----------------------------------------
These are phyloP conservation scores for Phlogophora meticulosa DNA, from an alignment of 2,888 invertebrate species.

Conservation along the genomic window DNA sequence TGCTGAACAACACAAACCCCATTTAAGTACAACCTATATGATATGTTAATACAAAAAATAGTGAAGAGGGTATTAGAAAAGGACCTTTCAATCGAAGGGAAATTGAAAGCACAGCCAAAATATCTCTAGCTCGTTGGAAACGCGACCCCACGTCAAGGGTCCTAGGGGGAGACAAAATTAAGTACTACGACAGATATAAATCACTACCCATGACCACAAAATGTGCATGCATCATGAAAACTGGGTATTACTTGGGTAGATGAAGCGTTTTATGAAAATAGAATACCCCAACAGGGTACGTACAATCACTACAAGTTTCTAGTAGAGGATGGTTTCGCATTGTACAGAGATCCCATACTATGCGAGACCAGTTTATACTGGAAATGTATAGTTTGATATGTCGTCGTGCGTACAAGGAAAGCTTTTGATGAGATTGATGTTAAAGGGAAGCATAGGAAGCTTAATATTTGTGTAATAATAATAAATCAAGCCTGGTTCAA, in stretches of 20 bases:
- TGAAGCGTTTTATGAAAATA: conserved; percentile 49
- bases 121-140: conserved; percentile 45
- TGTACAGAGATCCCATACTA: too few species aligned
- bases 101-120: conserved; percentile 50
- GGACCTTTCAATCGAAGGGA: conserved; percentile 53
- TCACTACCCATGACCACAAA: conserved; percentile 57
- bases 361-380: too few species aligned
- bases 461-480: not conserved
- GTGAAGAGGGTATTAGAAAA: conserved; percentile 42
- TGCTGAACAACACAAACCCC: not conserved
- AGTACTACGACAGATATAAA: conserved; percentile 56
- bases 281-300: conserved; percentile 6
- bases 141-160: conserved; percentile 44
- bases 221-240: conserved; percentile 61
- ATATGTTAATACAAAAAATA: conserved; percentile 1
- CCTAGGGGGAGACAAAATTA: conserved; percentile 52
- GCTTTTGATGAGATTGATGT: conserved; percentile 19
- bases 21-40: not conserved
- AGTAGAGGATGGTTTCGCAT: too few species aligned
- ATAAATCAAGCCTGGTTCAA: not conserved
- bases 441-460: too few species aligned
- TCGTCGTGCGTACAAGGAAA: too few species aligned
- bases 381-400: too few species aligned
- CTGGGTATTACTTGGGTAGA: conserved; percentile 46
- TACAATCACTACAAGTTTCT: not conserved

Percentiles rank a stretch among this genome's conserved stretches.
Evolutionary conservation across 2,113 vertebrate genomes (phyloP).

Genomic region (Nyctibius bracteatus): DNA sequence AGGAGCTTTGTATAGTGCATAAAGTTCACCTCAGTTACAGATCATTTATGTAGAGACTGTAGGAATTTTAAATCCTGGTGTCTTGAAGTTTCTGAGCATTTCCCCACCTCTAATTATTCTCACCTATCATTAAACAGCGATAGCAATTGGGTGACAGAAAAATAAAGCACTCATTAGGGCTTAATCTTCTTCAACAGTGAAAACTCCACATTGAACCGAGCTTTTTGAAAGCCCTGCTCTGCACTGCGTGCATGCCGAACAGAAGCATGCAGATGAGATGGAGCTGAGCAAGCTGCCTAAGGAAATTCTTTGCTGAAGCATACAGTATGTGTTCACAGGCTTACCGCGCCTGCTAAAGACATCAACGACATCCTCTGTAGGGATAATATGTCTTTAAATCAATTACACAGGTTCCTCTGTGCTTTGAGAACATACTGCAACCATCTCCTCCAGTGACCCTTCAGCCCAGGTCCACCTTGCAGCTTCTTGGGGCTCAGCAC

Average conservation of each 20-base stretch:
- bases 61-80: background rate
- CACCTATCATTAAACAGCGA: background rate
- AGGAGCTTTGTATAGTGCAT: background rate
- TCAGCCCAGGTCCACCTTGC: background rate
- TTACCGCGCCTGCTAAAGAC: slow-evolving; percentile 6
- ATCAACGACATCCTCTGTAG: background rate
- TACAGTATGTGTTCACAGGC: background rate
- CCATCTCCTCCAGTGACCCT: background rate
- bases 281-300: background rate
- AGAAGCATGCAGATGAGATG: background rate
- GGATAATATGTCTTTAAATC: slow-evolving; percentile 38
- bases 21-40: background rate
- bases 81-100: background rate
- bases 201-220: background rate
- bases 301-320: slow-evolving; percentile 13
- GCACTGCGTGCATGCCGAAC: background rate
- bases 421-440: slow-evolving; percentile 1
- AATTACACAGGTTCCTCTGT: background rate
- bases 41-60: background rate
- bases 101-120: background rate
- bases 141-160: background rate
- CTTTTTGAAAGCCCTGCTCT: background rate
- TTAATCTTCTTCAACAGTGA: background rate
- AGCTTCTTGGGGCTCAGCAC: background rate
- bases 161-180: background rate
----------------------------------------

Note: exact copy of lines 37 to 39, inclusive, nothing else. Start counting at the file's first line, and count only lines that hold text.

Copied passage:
- ATCAACGACATCCTCTGTAG: background rate
- TACAGTATGTGTTCACAGGC: background rate
- CCATCTCCTCCAGTGACCCT: background rate